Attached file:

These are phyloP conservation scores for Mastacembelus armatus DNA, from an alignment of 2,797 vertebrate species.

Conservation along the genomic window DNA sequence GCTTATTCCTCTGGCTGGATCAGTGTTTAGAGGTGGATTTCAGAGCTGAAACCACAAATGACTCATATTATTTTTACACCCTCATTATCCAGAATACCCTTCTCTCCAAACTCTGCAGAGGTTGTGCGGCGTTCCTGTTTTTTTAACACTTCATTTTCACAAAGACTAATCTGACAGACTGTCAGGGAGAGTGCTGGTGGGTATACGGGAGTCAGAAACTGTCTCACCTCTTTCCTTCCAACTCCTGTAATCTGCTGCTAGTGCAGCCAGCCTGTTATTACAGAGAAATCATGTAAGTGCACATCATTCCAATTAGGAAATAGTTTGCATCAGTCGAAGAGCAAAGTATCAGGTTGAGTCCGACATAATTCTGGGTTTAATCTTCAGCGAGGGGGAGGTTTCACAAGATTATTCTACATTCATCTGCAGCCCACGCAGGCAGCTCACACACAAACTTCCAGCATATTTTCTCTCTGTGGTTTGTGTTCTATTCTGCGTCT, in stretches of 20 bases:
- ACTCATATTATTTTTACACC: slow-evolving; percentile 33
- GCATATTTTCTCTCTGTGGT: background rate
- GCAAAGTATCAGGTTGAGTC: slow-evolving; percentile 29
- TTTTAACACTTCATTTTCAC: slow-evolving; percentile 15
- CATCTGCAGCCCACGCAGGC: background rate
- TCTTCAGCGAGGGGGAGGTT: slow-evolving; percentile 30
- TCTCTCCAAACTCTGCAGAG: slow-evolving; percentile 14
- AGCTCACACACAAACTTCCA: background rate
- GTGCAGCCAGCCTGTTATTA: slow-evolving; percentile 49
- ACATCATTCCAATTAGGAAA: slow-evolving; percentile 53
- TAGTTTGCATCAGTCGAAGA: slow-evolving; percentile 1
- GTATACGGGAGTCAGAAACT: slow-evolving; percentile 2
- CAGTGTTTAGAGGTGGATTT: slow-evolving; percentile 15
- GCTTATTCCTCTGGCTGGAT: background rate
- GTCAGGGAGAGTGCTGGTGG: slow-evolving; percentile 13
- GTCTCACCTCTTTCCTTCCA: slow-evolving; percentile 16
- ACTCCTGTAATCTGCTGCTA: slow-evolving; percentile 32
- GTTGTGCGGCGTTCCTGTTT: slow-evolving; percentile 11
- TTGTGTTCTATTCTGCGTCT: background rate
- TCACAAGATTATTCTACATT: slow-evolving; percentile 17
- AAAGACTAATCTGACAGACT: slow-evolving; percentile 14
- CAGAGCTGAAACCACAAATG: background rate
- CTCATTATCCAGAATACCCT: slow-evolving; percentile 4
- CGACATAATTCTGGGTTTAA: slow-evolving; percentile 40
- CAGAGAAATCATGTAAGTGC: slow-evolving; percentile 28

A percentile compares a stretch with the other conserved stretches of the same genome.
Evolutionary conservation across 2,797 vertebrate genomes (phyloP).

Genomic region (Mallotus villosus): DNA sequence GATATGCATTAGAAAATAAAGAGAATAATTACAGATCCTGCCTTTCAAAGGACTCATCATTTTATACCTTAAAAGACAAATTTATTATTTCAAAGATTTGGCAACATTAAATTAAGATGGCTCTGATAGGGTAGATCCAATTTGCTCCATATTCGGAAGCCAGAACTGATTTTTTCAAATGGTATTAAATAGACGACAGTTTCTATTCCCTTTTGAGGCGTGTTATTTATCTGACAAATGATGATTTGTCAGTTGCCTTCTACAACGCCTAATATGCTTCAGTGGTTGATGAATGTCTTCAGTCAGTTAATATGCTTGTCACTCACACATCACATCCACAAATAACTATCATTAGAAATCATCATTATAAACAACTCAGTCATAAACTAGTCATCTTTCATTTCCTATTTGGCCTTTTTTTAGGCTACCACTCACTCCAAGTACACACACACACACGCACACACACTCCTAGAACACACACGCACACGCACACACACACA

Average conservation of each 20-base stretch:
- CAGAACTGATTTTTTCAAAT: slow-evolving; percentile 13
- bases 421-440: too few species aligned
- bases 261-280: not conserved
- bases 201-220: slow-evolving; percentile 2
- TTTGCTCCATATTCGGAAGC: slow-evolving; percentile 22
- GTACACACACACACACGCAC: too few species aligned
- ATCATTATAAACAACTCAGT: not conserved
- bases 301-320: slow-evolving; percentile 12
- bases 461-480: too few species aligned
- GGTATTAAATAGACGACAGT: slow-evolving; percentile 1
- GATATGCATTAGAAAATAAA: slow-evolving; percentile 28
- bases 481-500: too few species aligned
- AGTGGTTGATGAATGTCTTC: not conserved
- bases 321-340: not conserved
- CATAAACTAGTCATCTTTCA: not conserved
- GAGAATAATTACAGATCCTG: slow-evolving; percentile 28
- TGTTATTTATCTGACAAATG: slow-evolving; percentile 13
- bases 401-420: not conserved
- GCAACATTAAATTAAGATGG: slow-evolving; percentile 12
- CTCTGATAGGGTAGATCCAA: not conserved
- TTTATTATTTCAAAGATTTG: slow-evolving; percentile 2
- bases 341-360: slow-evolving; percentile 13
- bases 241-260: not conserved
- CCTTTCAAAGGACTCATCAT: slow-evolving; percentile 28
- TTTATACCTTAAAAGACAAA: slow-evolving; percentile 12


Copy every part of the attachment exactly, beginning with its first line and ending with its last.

These are phyloP conservation scores for Mastacembelus armatus DNA, from an alignment of 2,797 vertebrate species.

Conservation along the genomic window DNA sequence GCTTATTCCTCTGGCTGGATCAGTGTTTAGAGGTGGATTTCAGAGCTGAAACCACAAATGACTCATATTATTTTTACACCCTCATTATCCAGAATACCCTTCTCTCCAAACTCTGCAGAGGTTGTGCGGCGTTCCTGTTTTTTTAACACTTCATTTTCACAAAGACTAATCTGACAGACTGTCAGGGAGAGTGCTGGTGGGTATACGGGAGTCAGAAACTGTCTCACCTCTTTCCTTCCAACTCCTGTAATCTGCTGCTAGTGCAGCCAGCCTGTTATTACAGAGAAATCATGTAAGTGCACATCATTCCAATTAGGAAATAGTTTGCATCAGTCGAAGAGCAAAGTATCAGGTTGAGTCCGACATAATTCTGGGTTTAATCTTCAGCGAGGGGGAGGTTTCACAAGATTATTCTACATTCATCTGCAGCCCACGCAGGCAGCTCACACACAAACTTCCAGCATATTTTCTCTCTGTGGTTTGTGTTCTATTCTGCGTCT, in stretches of 20 bases:
- ACTCATATTATTTTTACACC: slow-evolving; percentile 33
- GCATATTTTCTCTCTGTGGT: background rate
- GCAAAGTATCAGGTTGAGTC: slow-evolving; percentile 29
- TTTTAACACTTCATTTTCAC: slow-evolving; percentile 15
- CATCTGCAGCCCACGCAGGC: background rate
- TCTTCAGCGAGGGGGAGGTT: slow-evolving; percentile 30
- TCTCTCCAAACTCTGCAGAG: slow-evolving; percentile 14
- AGCTCACACACAAACTTCCA: background rate
- GTGCAGCCAGCCTGTTATTA: slow-evolving; percentile 49
- ACATCATTCCAATTAGGAAA: slow-evolving; percentile 53
- TAGTTTGCATCAGTCGAAGA: slow-evolving; percentile 1
- GTATACGGGAGTCAGAAACT: slow-evolving; percentile 2
- CAGTGTTTAGAGGTGGATTT: slow-evolving; percentile 15
- GCTTATTCCTCTGGCTGGAT: background rate
- GTCAGGGAGAGTGCTGGTGG: slow-evolving; percentile 13
- GTCTCACCTCTTTCCTTCCA: slow-evolving; percentile 16
- ACTCCTGTAATCTGCTGCTA: slow-evolving; percentile 32
- GTTGTGCGGCGTTCCTGTTT: slow-evolving; percentile 11
- TTGTGTTCTATTCTGCGTCT: background rate
- TCACAAGATTATTCTACATT: slow-evolving; percentile 17
- AAAGACTAATCTGACAGACT: slow-evolving; percentile 14
- CAGAGCTGAAACCACAAATG: background rate
- CTCATTATCCAGAATACCCT: slow-evolving; percentile 4
- CGACATAATTCTGGGTTTAA: slow-evolving; percentile 40
- CAGAGAAATCATGTAAGTGC: slow-evolving; percentile 28

A percentile compares a stretch with the other conserved stretches of the same genome.
Evolutionary conservation across 2,797 vertebrate genomes (phyloP).

Genomic region (Mallotus villosus): DNA sequence GATATGCATTAGAAAATAAAGAGAATAATTACAGATCCTGCCTTTCAAAGGACTCATCATTTTATACCTTAAAAGACAAATTTATTATTTCAAAGATTTGGCAACATTAAATTAAGATGGCTCTGATAGGGTAGATCCAATTTGCTCCATATTCGGAAGCCAGAACTGATTTTTTCAAATGGTATTAAATAGACGACAGTTTCTATTCCCTTTTGAGGCGTGTTATTTATCTGACAAATGATGATTTGTCAGTTGCCTTCTACAACGCCTAATATGCTTCAGTGGTTGATGAATGTCTTCAGTCAGTTAATATGCTTGTCACTCACACATCACATCCACAAATAACTATCATTAGAAATCATCATTATAAACAACTCAGTCATAAACTAGTCATCTTTCATTTCCTATTTGGCCTTTTTTTAGGCTACCACTCACTCCAAGTACACACACACACACGCACACACACTCCTAGAACACACACGCACACGCACACACACACA

Average conservation of each 20-base stretch:
- CAGAACTGATTTTTTCAAAT: slow-evolving; percentile 13
- bases 421-440: too few species aligned
- bases 261-280: not conserved
- bases 201-220: slow-evolving; percentile 2
- TTTGCTCCATATTCGGAAGC: slow-evolving; percentile 22
- GTACACACACACACACGCAC: too few species aligned
- ATCATTATAAACAACTCAGT: not conserved
- bases 301-320: slow-evolving; percentile 12
- bases 461-480: too few species aligned
- GGTATTAAATAGACGACAGT: slow-evolving; percentile 1
- GATATGCATTAGAAAATAAA: slow-evolving; percentile 28
- bases 481-500: too few species aligned
- AGTGGTTGATGAATGTCTTC: not conserved
- bases 321-340: not conserved
- CATAAACTAGTCATCTTTCA: not conserved
- GAGAATAATTACAGATCCTG: slow-evolving; percentile 28
- TGTTATTTATCTGACAAATG: slow-evolving; percentile 13
- bases 401-420: not conserved
- GCAACATTAAATTAAGATGG: slow-evolving; percentile 12
- CTCTGATAGGGTAGATCCAA: not conserved
- TTTATTATTTCAAAGATTTG: slow-evolving; percentile 2
- bases 341-360: slow-evolving; percentile 13
- bases 241-260: not conserved
- CCTTTCAAAGGACTCATCAT: slow-evolving; percentile 28
- TTTATACCTTAAAAGACAAA: slow-evolving; percentile 12